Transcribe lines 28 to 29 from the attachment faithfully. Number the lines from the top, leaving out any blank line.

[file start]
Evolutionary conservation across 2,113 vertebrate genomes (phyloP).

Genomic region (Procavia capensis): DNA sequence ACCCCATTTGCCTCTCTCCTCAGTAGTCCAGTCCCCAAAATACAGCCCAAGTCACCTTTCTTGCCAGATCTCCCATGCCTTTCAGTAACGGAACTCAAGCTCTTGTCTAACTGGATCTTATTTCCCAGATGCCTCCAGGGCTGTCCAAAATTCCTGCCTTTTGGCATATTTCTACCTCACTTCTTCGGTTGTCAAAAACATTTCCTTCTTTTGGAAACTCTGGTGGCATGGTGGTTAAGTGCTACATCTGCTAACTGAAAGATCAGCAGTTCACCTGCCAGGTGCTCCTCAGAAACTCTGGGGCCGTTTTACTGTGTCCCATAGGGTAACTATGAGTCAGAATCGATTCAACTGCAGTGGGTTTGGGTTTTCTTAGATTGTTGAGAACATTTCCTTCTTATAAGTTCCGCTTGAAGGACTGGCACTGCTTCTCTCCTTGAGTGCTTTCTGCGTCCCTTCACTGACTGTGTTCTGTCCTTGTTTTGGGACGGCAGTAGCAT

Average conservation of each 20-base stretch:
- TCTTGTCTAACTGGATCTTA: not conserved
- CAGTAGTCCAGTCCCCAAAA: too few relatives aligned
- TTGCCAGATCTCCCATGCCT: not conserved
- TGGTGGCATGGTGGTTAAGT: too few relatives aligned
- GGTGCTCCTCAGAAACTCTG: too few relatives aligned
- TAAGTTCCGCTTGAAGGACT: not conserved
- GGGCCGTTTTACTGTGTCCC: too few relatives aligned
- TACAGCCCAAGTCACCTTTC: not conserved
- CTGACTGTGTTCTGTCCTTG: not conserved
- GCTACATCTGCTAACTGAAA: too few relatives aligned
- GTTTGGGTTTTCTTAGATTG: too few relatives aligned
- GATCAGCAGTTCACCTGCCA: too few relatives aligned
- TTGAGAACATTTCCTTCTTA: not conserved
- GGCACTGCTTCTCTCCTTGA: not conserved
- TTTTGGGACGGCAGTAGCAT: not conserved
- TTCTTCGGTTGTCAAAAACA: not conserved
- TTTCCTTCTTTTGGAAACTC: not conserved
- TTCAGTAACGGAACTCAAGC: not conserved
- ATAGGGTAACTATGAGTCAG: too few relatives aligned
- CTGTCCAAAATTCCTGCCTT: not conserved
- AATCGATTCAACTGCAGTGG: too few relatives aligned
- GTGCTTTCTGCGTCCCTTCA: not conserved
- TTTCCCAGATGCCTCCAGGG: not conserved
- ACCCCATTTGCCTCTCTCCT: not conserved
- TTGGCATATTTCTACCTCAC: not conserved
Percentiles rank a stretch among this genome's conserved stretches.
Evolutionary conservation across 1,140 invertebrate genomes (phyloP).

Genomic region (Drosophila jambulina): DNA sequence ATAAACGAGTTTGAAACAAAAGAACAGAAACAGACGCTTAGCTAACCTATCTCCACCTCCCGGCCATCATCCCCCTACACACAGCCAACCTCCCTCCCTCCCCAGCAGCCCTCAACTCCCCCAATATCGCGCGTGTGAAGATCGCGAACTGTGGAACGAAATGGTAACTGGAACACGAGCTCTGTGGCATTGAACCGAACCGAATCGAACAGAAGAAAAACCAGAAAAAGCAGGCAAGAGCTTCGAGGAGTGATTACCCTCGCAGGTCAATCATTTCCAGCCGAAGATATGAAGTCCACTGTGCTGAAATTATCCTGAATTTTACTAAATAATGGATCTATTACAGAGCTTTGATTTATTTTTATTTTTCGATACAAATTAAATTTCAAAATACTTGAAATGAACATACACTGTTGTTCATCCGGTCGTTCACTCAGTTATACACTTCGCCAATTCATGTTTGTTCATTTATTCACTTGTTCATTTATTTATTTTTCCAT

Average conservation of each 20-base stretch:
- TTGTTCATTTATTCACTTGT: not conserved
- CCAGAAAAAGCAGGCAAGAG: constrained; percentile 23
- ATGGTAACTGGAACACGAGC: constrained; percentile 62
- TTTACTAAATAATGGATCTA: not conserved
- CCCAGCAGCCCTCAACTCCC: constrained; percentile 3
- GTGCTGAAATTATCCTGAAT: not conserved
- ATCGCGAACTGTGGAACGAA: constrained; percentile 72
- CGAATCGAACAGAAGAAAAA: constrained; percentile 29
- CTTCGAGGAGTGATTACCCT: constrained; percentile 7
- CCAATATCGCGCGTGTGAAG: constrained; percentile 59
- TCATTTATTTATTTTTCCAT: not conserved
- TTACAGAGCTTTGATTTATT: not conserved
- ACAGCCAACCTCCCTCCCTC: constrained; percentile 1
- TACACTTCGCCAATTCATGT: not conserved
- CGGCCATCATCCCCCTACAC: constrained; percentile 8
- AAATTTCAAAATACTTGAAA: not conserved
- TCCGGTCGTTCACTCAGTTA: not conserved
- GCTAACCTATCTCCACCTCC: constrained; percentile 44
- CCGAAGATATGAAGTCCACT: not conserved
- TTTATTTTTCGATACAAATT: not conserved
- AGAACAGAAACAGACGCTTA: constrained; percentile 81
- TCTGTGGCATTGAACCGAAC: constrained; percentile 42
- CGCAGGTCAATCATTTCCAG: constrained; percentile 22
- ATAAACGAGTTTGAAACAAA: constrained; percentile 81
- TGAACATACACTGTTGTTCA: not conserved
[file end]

- TTGGCATATTTCTACCTCAC: not conserved
Percentiles rank a stretch among this genome's conserved stretches.